When anyone gets a new role, there’s an element that there’s an expectation that they’re bringing something new. You were hired because you interviewed the best and the company found you appealing. They’re bringing something to the role that maybe they had that wasn’t previously there and that the company is looking for. Coming in to this new role, think about these couple questions: what are the things that you might have uniquely experienced in the past that you can bring to the team? And where are they doing a great job and you just need to let them do what they are doing?
The first and most important thing you can do when starting at a new job is to listen. Listen more than you speak (you have two ears for a reason!). Think before making any assumptions, and as an outsider there’s probably a hundred assumptions that you made prior to taking that role. Really make sure that you spend the first few weeks or maybe even a month or so, listening to the people, talking across different functions/departments and understanding what it is that is expected of you, and where there can be improvements. Once you understand the why, start to communicate with your team, reflecting the things that they’ve brought to your attention. Ensure them that you’re supporting them with any changes (especially if you’re in a new management role), and giving them the instruction on how they play a role, as well as involving them in decisions.
The next most important thing to do when coming into a company is to not be that person that says, “At the XYZ Company, we did it this way”. You weren’t hired because you are smarter than everyone else. On your first day, you don’t even know where the restroom is or where to sit at lunch. Technically, on your first day, you are the most clueless person in the company. Because no one enjoys that feeling, we sometimes work too hard in a too obvious way to show everyone how smart we are. You were hired to fill a particular need, or because there is something the company decided they needed more of, and they hoped that you had it. Yes, it can be quite unsettling to have no credibility, but on the flip side, if you made mistakes in your last job, or really wish you had done some things differently or not at all, you get one big do-over. Really think about what your highest and best use is in your new company, what you want to be known for, how you can contribute at the highest level, and then take a deep breath. You don’t have to do it all on day one.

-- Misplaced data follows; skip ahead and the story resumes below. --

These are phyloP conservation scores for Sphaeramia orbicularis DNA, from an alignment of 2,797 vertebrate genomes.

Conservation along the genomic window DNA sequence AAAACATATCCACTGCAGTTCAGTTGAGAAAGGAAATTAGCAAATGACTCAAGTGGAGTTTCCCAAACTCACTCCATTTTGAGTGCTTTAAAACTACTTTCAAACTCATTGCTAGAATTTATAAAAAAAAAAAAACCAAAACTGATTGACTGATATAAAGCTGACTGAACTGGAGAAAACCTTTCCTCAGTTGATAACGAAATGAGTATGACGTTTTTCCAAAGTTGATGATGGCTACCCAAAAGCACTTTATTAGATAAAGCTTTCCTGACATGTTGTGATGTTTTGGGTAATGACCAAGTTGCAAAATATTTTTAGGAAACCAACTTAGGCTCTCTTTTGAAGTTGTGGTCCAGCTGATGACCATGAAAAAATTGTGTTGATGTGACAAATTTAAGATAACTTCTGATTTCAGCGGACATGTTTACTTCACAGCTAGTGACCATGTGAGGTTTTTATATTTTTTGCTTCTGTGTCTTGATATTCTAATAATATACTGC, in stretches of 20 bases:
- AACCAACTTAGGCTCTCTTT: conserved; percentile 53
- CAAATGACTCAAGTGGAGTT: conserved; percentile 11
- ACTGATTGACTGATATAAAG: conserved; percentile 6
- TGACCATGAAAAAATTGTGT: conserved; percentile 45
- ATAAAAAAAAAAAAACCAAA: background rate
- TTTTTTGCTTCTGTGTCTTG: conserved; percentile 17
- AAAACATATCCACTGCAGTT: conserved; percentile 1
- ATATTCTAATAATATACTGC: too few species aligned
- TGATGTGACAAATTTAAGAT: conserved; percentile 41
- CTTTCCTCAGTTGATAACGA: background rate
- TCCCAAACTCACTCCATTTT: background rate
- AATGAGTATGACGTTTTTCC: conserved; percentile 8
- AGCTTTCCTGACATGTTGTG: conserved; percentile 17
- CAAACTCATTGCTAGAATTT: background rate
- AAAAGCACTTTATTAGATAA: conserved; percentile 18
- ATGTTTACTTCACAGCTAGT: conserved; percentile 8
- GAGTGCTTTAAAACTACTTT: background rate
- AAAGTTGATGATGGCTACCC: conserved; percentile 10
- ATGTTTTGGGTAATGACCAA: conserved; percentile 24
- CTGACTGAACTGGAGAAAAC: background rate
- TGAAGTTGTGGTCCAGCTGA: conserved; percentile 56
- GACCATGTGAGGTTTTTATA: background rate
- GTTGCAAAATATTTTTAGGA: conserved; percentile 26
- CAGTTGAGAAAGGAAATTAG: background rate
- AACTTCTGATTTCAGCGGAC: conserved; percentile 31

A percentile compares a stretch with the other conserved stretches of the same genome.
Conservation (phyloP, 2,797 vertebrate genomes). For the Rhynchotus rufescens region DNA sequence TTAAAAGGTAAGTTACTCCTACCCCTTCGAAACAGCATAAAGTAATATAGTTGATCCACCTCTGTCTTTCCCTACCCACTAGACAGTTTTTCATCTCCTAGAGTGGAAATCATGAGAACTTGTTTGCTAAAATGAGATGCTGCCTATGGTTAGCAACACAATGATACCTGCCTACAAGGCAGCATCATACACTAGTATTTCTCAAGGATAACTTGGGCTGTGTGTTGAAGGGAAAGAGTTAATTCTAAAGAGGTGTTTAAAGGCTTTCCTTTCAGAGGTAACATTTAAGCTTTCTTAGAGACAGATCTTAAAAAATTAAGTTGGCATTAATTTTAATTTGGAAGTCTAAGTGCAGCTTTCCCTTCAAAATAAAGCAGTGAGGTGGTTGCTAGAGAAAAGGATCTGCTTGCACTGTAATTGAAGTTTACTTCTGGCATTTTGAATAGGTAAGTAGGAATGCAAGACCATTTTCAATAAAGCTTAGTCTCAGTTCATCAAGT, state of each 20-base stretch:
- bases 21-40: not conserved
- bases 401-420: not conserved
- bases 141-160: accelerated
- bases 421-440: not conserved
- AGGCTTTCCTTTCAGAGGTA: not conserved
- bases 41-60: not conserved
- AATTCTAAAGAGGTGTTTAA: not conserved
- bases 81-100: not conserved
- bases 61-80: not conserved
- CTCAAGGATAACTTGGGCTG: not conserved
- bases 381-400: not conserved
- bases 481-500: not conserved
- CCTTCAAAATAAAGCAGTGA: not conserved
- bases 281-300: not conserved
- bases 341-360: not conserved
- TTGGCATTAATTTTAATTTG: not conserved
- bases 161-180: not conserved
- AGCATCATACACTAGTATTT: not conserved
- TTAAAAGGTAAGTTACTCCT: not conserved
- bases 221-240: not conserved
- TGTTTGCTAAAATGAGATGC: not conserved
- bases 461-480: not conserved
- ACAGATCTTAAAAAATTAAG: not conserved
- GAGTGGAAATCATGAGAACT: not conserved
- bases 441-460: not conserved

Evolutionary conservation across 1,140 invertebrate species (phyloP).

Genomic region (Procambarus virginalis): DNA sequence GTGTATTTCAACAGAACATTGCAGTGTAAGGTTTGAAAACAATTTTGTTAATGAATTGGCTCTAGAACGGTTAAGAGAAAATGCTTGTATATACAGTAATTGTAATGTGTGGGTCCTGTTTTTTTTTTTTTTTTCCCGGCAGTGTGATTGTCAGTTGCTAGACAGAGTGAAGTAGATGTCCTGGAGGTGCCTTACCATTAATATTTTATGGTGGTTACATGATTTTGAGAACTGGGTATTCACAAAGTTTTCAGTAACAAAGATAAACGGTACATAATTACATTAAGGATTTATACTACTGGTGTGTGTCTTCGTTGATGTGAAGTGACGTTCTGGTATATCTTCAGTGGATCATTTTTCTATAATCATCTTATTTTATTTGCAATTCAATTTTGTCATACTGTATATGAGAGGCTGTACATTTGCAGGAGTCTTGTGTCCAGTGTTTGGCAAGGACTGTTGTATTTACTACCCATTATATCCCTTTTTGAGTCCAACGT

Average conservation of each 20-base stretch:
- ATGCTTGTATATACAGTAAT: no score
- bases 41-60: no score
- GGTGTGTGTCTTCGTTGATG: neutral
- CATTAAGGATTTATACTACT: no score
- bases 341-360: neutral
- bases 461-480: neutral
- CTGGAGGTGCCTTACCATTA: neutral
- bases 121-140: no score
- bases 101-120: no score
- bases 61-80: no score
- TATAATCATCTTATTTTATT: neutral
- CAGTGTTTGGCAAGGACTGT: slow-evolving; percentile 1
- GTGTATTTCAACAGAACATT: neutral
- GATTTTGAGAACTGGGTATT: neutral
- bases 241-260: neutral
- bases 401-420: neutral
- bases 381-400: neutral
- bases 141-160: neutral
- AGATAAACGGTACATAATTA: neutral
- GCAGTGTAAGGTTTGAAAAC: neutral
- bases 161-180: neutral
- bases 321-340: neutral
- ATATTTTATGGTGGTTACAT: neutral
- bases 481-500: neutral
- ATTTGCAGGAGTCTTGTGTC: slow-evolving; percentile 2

The next thing to remember is you will be in a fishbowl for a while. Everyone will hear some new person has been hired in marketing, and they will all want to check them out. What’s their story? Are they a threat to me? Are they going to make my job harder or easier? Be on your best behavior. Do not join any informal cliques, politely excuse yourself when the gossip starts and be pleasant to everyone. In our desire fit in, we can sometimes, well, sit at the wrong lunch table. You have to earn the right to give your thoughts, and you earn it by observing, listening, and understanding so that when you do open your mouth, it is relevant, thoughtful and on target.
And of course, ask for feedback, be open to constructive criticism, play nice, use your listening ears, your inside voice and always share your lunch table with the new guy.